Compliance for the FSVP rule must be achieved, for some businesses, within 18 months. Under the rule, importers must perform certain risk-based activities to verify that food imported into the United States has been produced according to the applicable US safety standards. These standards ensure that “foreign suppliers are producing food in a manner that provides the same level of public health protection as the preventive controls or produce safety regulations” and to further ensure that food is not adulterated and has proper allergen labeling. Modified FSVP requirements are in place for small importers (sales of no more than $1 million for human food and $2.5 million for animal food) and for certain small suppliers.
The Accredited Third-Party Certification rule establishes a voluntary program for the accreditation of auditors to conduct food safety audits and issue certifications of foreign facilities and the foods for humans and animals produced therein. Foreign entities can use the certifications to establish eligibility for participation in the Voluntary Qualified Importer Program, which expedites review and entry of food into the United States. The rule does not apply to alcoholic beverages manufactured by foreign facilities or to meat, poultry, and egg products subject to US Department of Agriculture oversight at the time of importation. Although no specific compliance deadline is mentioned, FDA stated that it “intends to implement this program as soon as possible after publication of the final Model Accreditation Standards guidance, and the final user fee rule, both of which will be published separately.”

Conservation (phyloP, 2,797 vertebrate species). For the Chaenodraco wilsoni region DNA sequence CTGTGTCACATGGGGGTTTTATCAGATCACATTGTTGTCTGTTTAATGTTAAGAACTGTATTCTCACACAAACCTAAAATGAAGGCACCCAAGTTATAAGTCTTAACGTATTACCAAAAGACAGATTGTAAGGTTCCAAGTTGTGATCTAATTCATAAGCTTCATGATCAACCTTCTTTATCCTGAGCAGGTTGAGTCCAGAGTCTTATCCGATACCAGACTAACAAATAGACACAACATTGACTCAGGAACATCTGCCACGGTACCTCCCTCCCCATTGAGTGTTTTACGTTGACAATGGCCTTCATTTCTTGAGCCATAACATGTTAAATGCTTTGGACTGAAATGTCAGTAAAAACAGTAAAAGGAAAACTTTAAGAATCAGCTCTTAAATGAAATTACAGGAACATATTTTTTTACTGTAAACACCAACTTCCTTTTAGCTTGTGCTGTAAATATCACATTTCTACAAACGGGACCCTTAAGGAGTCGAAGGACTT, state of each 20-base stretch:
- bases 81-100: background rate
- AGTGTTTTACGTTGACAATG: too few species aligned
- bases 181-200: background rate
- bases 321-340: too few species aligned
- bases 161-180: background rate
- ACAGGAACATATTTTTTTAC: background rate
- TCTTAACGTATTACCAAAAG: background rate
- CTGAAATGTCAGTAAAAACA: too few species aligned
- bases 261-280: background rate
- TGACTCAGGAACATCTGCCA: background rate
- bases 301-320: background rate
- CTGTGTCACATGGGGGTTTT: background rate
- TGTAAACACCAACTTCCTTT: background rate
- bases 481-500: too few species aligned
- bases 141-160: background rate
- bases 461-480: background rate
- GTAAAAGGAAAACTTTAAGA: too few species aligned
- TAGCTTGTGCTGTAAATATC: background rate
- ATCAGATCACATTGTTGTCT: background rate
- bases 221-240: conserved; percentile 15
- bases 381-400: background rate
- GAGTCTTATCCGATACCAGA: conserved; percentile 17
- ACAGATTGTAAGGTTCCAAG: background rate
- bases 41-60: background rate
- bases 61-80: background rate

Collectively and when read in conjunction with the rules for preventive controls for the production and handling of human and animal foods, these regulations complete the major portion of FDA’s efforts to establish the regulatory architecture of FSMA (final rules regarding transportation and intentional product adulteration remain to be published). FDA contemplates oversight of a regulatory system with global reach that will affirmatively establish and document the safety of the vast majority of food available to US consumers.
Now that the rules have been established, it is incumbent upon the members of all segments of the food industry, well in advance of any official compliance deadlines, to either initiate or accelerate their own efforts to ensure appropriate compliance. Toward that end, FDA has announced two upcoming webinars (a webinar on the Produce Safety rule on Tuesday, November 17, 2015, 2:00–3:00 p.m. eastern time, and a webinar on the FSVP rule and the Accredited Third-Party Certification rule on Monday, November 23, 2015, 10:00–11:30 a.m. eastern time) that may be of interest. In addition, we anticipate the generation of other guidance materials and other forms of outreach from the agency in the coming weeks and months.